But to be honest scoops like that were rare and perhaps less important than providing accurate and fair reports and analysis day after day, week after week.
You're the longest-serving foreign correspondent in China. How has covering the country changed?
It's easier than it used to be in the 1980s.
There was a then 10-day rule that required us to give notice if we wanted to leave Beijing. Technically, except for Tibet, we can now go anywhere as long as someone invited us.
In recent years though, there have been signs of tightening. Many colleagues, including our own crew, have had brushes with authorities -- the hand in front of the camera.
CNN comes under heavy scrutiny because it's so closely associated with the United States and we have been accused of biased reporting on China. I've had to explain to officials here that we're not an extension of U.S. government; we are independent. We report it as we see it.
China is a much wealthier place than when you first arrived. Have all the changes you've seen since the 1970s been for the better?
I echo what my Chinese friends would say.
They enjoy much more personal freedom -- the freedom to travel, to choose where to live, to marry whoever they wish, to take a job or quit a job. Freedom of speech and expression has it limits but most people know where the red line lies.
Of course, there are problems. Many are the unintended consequences of the reform that started 30 years ago like environmental pollution and degradation -- and the lack of a spiritual anchor for most Chinese.
I see a nation of 1.3 billion seemingly rudderless, looking for direction and meaning in their lives, even those who are rich. It's not a big secret. I think the government acknowledges this crisis of faith.
You've lived in China for 40 years and raised a family here. How do you feel about it?
I've lived here 43 years, I've seen where it came from. I appreciate all the quotidian changes. I tend to look at China as a glass half full rather than half empty because I've seen it virtually empty.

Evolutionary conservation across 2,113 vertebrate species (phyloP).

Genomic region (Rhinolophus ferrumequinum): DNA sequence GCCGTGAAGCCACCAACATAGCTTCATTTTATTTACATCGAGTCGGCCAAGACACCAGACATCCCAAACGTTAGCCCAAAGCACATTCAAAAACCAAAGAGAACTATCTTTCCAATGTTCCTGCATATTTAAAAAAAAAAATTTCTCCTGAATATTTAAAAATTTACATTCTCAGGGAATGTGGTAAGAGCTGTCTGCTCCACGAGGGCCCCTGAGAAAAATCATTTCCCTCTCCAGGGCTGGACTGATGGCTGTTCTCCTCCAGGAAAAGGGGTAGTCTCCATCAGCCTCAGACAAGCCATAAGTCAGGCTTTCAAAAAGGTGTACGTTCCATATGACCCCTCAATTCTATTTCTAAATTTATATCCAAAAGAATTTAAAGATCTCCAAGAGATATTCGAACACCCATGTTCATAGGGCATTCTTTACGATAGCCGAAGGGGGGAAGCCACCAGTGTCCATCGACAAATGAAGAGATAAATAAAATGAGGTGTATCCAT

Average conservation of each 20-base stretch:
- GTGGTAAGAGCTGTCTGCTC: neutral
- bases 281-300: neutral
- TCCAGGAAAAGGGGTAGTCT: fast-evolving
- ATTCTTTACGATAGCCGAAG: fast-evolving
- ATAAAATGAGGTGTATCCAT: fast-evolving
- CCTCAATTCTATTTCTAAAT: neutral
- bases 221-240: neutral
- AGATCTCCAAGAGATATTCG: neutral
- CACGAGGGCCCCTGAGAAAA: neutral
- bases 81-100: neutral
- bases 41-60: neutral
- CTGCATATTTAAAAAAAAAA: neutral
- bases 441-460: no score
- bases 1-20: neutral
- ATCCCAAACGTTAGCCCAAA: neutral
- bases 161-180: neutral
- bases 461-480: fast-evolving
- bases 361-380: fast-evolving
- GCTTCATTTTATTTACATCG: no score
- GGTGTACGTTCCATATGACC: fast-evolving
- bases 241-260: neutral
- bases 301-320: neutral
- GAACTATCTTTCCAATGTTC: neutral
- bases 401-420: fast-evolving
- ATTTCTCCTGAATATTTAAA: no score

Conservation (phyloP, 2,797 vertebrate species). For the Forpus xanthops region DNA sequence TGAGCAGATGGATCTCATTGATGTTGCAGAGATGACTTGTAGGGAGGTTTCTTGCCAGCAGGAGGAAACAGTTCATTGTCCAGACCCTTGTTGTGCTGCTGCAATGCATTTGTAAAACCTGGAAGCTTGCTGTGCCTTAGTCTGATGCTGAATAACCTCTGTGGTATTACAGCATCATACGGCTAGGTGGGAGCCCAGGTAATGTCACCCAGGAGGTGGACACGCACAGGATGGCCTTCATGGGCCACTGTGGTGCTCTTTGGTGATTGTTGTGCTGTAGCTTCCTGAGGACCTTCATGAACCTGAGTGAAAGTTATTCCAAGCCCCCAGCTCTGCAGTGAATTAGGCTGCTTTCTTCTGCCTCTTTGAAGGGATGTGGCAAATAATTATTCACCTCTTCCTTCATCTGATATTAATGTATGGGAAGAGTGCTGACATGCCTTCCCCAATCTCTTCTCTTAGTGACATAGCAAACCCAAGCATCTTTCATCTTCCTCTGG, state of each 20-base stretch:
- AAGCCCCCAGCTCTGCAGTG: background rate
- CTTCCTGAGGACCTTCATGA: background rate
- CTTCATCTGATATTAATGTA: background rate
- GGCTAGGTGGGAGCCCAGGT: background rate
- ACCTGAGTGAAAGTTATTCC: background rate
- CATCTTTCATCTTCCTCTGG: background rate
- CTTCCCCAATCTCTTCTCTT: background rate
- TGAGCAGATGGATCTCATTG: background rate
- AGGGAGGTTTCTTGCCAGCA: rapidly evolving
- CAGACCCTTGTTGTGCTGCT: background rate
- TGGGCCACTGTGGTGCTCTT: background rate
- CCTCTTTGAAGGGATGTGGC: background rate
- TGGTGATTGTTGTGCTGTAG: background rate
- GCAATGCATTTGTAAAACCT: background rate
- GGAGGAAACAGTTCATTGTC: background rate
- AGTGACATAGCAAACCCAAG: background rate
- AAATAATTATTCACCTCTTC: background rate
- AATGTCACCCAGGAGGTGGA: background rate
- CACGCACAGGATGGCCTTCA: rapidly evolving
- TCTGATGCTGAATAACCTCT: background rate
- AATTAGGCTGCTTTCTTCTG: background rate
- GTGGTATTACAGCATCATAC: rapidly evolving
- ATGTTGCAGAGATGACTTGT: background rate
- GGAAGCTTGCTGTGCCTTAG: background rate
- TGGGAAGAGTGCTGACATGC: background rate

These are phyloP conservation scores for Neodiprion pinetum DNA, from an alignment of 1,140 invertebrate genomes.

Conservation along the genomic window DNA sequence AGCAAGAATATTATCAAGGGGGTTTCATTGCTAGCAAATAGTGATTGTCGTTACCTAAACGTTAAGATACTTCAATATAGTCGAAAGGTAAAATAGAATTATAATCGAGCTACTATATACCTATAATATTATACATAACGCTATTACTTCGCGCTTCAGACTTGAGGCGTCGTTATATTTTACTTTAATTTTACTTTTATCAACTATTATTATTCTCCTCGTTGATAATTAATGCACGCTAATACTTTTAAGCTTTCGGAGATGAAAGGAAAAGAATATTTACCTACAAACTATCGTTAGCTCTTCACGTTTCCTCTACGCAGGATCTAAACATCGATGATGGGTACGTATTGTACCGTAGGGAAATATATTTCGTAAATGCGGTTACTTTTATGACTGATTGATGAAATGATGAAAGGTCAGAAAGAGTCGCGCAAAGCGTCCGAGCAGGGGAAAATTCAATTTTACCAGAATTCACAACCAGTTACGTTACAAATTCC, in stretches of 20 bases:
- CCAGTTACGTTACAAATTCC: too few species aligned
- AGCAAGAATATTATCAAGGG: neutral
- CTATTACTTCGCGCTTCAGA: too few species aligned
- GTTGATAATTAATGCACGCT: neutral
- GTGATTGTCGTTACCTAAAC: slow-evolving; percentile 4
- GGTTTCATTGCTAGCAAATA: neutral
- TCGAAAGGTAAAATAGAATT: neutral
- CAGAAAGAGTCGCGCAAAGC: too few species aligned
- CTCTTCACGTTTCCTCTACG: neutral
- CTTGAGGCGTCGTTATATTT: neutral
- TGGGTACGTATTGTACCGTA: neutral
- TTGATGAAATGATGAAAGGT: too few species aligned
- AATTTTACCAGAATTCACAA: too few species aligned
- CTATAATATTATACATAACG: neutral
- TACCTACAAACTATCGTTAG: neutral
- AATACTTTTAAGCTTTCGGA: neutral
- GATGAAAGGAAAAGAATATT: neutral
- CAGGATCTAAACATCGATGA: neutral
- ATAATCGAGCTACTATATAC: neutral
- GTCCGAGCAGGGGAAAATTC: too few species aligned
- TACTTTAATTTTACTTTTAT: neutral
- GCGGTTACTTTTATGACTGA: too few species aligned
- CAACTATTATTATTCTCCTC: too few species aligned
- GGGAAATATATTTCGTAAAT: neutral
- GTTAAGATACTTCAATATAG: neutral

It was my refuge and later my training and battle ground as journalist.
I feel bittersweet to be ending my time here as a foreign correspondent. It's been a rewarding experience and not really the end. I'll still be involved in China watching, in China, or wherever my next projects and adventures take me.
In the next few months, my wife Ana and I will stay on in Beijing, where she is gainfully employed. For a change, I will be the "trailing spouse" but later I hope to do a bit of writing and speechifying.
Should you leave China, what will you miss about it?
China's been my second home, although it will never replace the Philippines as my homeland.
I'll definitely not miss the Beijing smog, but will certainly miss the quaint, old neighborhood nearby, including the men who belt out visceral shouts early in the morning, their way of exercise, my wake-up call. I'll miss the guttural accent of the Beijing taxi drivers and their unsolicited opinions. I'll miss the food --jianbing, zhajiangmian, Peking duck -- and, yes, my periodic foot massage.
Of course, I'll miss my friends, who've accepted me as a virtual Beijing Ren (Beijinger).
What's your advice for journalists in China?
The best stories are often of ordinary people doing extraordinary deeds. Keep up the good fight for fair, honest and nuanced reporting.
China has changed dramatically. I feel fortunate to have been in the right place at the right time to have witnessed these changes up close.
For better or worse, China now is a major player in the world. I never imagined China could be so prosperous, powerful and proud. Whatever China does, or does not do, has impact on global affairs and our lives. For our sake, and China's too, I hope China will emerge as a peace-loving global power.